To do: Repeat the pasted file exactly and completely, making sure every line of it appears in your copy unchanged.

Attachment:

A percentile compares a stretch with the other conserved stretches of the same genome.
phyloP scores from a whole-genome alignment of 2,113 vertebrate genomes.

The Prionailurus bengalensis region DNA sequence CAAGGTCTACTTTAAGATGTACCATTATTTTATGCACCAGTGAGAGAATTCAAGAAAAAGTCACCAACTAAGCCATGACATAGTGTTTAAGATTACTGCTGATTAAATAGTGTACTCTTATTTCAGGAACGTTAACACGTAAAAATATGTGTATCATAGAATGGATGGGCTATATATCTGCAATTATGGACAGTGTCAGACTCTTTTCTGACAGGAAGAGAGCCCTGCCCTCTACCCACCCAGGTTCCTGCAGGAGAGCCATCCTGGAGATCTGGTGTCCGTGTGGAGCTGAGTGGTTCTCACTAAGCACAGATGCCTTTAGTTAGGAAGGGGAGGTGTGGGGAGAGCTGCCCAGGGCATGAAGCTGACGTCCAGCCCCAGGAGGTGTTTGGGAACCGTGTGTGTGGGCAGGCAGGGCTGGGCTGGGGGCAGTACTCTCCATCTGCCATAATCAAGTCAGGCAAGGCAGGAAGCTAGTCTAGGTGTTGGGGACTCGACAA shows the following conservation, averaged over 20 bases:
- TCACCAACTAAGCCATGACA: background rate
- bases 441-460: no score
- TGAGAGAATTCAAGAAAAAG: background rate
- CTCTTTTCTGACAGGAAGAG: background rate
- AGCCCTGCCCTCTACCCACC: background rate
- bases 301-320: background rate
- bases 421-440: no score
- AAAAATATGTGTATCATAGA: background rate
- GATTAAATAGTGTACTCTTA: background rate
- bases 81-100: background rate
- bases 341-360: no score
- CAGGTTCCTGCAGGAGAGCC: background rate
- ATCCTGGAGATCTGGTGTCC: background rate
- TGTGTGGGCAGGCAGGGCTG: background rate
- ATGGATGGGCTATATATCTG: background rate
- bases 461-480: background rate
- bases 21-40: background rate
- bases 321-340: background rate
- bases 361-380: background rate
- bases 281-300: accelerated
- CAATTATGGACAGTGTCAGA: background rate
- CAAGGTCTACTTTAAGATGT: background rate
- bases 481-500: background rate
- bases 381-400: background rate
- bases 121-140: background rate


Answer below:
A percentile compares a stretch with the other conserved stretches of the same genome.
phyloP scores from a whole-genome alignment of 2,113 vertebrate genomes.

The Prionailurus bengalensis region DNA sequence CAAGGTCTACTTTAAGATGTACCATTATTTTATGCACCAGTGAGAGAATTCAAGAAAAAGTCACCAACTAAGCCATGACATAGTGTTTAAGATTACTGCTGATTAAATAGTGTACTCTTATTTCAGGAACGTTAACACGTAAAAATATGTGTATCATAGAATGGATGGGCTATATATCTGCAATTATGGACAGTGTCAGACTCTTTTCTGACAGGAAGAGAGCCCTGCCCTCTACCCACCCAGGTTCCTGCAGGAGAGCCATCCTGGAGATCTGGTGTCCGTGTGGAGCTGAGTGGTTCTCACTAAGCACAGATGCCTTTAGTTAGGAAGGGGAGGTGTGGGGAGAGCTGCCCAGGGCATGAAGCTGACGTCCAGCCCCAGGAGGTGTTTGGGAACCGTGTGTGTGGGCAGGCAGGGCTGGGCTGGGGGCAGTACTCTCCATCTGCCATAATCAAGTCAGGCAAGGCAGGAAGCTAGTCTAGGTGTTGGGGACTCGACAA shows the following conservation, averaged over 20 bases:
- TCACCAACTAAGCCATGACA: background rate
- bases 441-460: no score
- TGAGAGAATTCAAGAAAAAG: background rate
- CTCTTTTCTGACAGGAAGAG: background rate
- AGCCCTGCCCTCTACCCACC: background rate
- bases 301-320: background rate
- bases 421-440: no score
- AAAAATATGTGTATCATAGA: background rate
- GATTAAATAGTGTACTCTTA: background rate
- bases 81-100: background rate
- bases 341-360: no score
- CAGGTTCCTGCAGGAGAGCC: background rate
- ATCCTGGAGATCTGGTGTCC: background rate
- TGTGTGGGCAGGCAGGGCTG: background rate
- ATGGATGGGCTATATATCTG: background rate
- bases 461-480: background rate
- bases 21-40: background rate
- bases 321-340: background rate
- bases 361-380: background rate
- bases 281-300: accelerated
- CAATTATGGACAGTGTCAGA: background rate
- CAAGGTCTACTTTAAGATGT: background rate
- bases 481-500: background rate
- bases 381-400: background rate
- bases 121-140: background rate